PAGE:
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Reggie Burrows Hodges: Snapshot and memory

Remembered scenes of childhood and images of sport draw artist Hodges’ watchful eye.

by Steven Hill

By the art world standards that most easily catch the general public’s eye, painter Reggie Burrows Hodges has been on a roll lately.

Hodges, ’89, won prestigious fellowships and prizes from the Ellis-Beauregard Foundation, in 2019; the Joan Mitchell Foundation, in 2020; and the American Academy of Arts and Letters, in 2021.

He landed solo exhibitions in New York City (January through March 2021 at Karma gallery) and Rockland, Maine (May 28 through Sept. 11 at the Center for Maine Contemporary Art).

His work has been acquired by prominent museums across the country, including the Metropolitan Museum of Art in New York City, the Museum of Fine Arts in Boston and the Art Institute of Chicago, and by famous collectors. Among those buying Hodges’ paintings at the Karma exhibition were Barack and Michelle Obama.

Hodges has also grabbed headlines for his paintings’ performance at auction. During a 2021 sale at Phillips, the 226-year-old London auction house, his painting “For the Greater Good” was estimated at $40,000 to $70,000 but sold for more than $600,000.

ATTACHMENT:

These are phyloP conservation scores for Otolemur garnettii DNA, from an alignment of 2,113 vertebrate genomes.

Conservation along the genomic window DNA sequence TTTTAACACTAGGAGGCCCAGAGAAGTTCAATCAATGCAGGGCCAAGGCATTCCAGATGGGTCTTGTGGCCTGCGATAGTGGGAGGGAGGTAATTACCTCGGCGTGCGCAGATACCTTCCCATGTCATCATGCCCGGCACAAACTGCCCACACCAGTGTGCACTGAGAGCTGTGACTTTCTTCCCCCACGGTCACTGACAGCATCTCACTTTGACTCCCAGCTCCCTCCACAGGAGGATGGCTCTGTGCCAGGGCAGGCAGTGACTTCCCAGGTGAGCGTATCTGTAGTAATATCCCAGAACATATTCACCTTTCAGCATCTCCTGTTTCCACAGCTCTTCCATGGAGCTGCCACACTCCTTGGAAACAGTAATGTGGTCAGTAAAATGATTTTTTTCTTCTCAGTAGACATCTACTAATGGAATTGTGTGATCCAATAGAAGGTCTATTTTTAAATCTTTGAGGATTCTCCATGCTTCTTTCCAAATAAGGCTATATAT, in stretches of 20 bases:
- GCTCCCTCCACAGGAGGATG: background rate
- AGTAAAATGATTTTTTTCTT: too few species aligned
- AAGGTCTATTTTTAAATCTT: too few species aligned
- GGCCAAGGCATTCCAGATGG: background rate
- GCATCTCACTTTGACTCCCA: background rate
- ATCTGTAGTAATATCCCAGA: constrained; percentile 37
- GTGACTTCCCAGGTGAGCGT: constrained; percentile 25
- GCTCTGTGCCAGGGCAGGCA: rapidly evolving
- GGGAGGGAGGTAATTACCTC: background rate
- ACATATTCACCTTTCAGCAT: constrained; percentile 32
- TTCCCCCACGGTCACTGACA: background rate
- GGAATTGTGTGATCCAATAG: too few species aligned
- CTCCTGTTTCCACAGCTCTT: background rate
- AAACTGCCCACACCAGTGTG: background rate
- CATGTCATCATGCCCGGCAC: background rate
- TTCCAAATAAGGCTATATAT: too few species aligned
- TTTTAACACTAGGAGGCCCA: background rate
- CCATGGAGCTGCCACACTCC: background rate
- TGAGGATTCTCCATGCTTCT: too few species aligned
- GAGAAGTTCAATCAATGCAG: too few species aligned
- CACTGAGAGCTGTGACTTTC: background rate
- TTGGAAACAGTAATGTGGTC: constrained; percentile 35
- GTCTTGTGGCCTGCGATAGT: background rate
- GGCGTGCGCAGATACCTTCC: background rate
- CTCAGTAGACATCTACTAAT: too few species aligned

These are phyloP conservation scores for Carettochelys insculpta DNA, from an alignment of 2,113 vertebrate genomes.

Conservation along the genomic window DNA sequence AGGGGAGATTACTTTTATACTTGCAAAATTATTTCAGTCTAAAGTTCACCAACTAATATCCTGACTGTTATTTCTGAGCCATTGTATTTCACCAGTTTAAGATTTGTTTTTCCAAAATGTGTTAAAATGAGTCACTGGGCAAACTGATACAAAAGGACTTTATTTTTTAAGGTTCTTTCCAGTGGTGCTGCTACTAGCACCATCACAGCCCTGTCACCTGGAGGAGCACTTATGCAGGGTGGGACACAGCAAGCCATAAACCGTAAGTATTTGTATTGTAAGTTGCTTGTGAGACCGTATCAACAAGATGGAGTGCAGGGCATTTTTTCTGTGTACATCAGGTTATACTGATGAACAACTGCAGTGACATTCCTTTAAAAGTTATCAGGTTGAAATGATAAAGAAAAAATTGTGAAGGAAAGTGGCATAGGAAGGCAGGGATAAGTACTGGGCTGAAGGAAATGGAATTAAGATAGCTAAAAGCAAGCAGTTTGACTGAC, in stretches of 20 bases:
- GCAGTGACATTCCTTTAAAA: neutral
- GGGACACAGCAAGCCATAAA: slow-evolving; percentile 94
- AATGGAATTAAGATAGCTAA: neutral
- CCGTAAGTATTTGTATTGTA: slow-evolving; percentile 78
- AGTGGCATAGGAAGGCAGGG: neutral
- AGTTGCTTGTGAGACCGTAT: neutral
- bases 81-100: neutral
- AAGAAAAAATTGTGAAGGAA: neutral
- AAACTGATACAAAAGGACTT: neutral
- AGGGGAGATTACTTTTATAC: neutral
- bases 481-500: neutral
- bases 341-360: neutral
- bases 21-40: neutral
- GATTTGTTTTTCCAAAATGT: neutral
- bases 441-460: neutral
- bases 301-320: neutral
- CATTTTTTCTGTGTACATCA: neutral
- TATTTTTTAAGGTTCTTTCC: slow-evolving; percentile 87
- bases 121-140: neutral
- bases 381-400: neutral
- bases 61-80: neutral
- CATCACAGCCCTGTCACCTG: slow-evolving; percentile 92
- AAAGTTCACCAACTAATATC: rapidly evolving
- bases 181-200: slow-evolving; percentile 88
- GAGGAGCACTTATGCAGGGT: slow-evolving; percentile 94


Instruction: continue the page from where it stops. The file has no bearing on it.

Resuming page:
All wonderful—and unusual, for an artist in his mid-50s—says Timothy Peterson, executive director and chief curator at the Center for Maine Contemporary Art (CMCA).

“His career has hit incredible heights, with a growing waiting list for his works,” Peterson says. “They have entered into museum collections coast to coast all within the last two or three years, which doesn’t often happen for artists in their 50s.”

But more noteworthy in Hodges’ breakout as an artist is the creative breakthrough that underlies all that attention.

“What’s really special about his painting is that he starts by painting his entire ground black,” explains Peterson, who worked with Hodges to shape “Hawkeye,” the artist’s first museum solo show. “Whether it’s canvas or linen or paper he’s working on, he paints the entire surface black and then paints everything but the exposed skin and hair of his subjects.”